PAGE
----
On June 15, 2020, the Democratic People's Republic of Korea (DPRK), otherwise known as North Korea, indicated it was contemplating re-entering border areas that had previously been demilitarized under an agreement with the South Korean government. The announcement comes amid heightened tensions along the DMZ, with North Korean leaders issuing scathing statements targeting Seoul's indifference to the distribution of propaganda leaflets by anti-regime campaigners.
North Korean defectors and South Korean activists have regularly sent propaganda leaflets, food, money, and mini-radios over the DMZ via balloons and drones in hopes of spreading news of the western world in the hermit kingdom. North Korea has repeatedly protested the South's lack of action against such actors, with the most heated protests from Pyongyang coming in the last two weeks.
In a statement provided to the Korean Central News Agency by the General Staff of the Korean People's Army (KPA), North Korea warned, "Our army is keeping a close watch on the current situation in which the north-south relations are turning worse and worse, and getting itself fully ready for providing a sure military guarantee to any external measures to be taken by the Party and government." They further announced that the KPA was reviewing, "an action plan for taking measures to make the army advance again into the zones that had been demilitarized under the north-south agreement, turn the front line into a fortress and further heighten the military vigilance against the south."
From what little information is publicly available, it appears as though Kim Yo Jong, Kim Jong Un's sister, ordered the KPA to review potential troop movements. In early April, questions surrounding Kim Jong Un’s health emerged after an unprecedented three-week disappearance. Yo was commonly believed to be the most likely person to succeed Un if he proved unable to perform his duties as Supreme Leader. Thankfully, Kim Jong Un reappeared, and life continued as usual. However, the incident showed that Yo had emerged as a potential successor to the family business. Yo's order to the KPA simply highlights her growing role in the North Korean government rather than a potential leadership struggle in Pyongyang.
If the KPA moved to re-enter previously demilitarized border areas, the old and cold status quo would be reasserted and tensions would undoubtedly, albeit temporarily, flare. South Koreans can take comfort, however, in the fact that such an act would be highly unlikely to cause a full out war between the North and South. The KPA is an aging military force, and has suffered deeply under the crushing sanctions of the west. Thus, it would be unable to move across the border with any efficiency.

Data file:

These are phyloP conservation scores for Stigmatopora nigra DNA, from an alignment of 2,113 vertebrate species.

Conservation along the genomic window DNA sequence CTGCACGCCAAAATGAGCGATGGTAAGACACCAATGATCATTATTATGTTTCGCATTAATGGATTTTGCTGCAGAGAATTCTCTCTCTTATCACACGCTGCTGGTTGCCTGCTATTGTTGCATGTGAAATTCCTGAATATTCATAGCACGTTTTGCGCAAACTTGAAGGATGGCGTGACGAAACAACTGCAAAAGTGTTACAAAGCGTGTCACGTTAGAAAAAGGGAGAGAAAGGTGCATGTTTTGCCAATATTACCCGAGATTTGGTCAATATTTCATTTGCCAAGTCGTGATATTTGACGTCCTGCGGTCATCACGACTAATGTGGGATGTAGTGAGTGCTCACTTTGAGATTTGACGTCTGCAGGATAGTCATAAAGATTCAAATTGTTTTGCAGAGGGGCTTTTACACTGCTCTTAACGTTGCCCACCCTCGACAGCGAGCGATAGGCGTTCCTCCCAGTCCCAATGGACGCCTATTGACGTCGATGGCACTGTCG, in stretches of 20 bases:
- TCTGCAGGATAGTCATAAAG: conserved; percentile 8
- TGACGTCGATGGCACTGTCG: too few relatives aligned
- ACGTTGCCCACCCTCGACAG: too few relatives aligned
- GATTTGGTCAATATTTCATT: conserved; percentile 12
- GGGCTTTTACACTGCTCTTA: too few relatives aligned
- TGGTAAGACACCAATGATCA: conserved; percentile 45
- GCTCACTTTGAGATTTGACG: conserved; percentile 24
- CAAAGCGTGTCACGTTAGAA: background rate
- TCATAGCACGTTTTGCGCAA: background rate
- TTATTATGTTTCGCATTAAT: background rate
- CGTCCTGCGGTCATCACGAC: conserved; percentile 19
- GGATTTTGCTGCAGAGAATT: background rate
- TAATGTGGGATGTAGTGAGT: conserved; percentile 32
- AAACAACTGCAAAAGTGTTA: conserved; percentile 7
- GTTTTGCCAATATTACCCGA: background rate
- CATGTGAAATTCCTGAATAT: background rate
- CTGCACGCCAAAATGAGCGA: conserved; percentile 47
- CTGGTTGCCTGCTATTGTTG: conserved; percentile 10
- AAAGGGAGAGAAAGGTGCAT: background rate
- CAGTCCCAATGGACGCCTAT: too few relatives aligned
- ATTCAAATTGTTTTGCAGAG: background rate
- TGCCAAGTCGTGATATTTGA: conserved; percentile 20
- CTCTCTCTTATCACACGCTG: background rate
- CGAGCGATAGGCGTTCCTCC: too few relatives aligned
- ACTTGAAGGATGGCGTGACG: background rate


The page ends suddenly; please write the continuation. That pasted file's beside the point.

The DPRK's standing army first saw action during the Korean War (1950-1953). Today, it continues to face the combined forces of the United States and the South Korea at the Korean Demilitarized Zone, a nearly 250 kilometer long border that has been highly militarized for over 60 years. Despite this, long gone are the days of the 1950s and 1960s, when the North maintained an edge over its arch-rival to the south and was able to honestly threaten its neighbor with an invasion. Economic mismanagement, corruption, the collapse of the Soviet Union, and South Korean economic and military development has left the KPA a shadow of its old self.
However, the North Korean government has doggedly pursued nuclear weapons and aggressively developed ballistic missiles. In the early 2000s, they seemingly realized that they would be unable to preserve conventional equivalence with the South, and sought to develop non-conventual superiority. The North's ability to utilize such weapons of mass destruction will undoubtedly play a role in the South's response if demilitarized zones are reoccupied.
The United States Department of State announced it is monitoring the situation, and the Department of Defense has reportedly placed some units on a higher alert status.
Update - (6/16/20 - 0600 CDT)
On June 16, 2020, the North Korean government destroyed the inter-Korean liaison office just north of the highly militarized DMZ. Although the building is on North Korean soil, and no South Korean citizens or diplomats were in the vicinity, it is the most provocative act Pyongyang has taken since the start of diplomatic talks with the United States in 2018.
The views expressed are those of the author and do not reflect the official policy or position of the United States Army, Department of Defense, or the United States Government.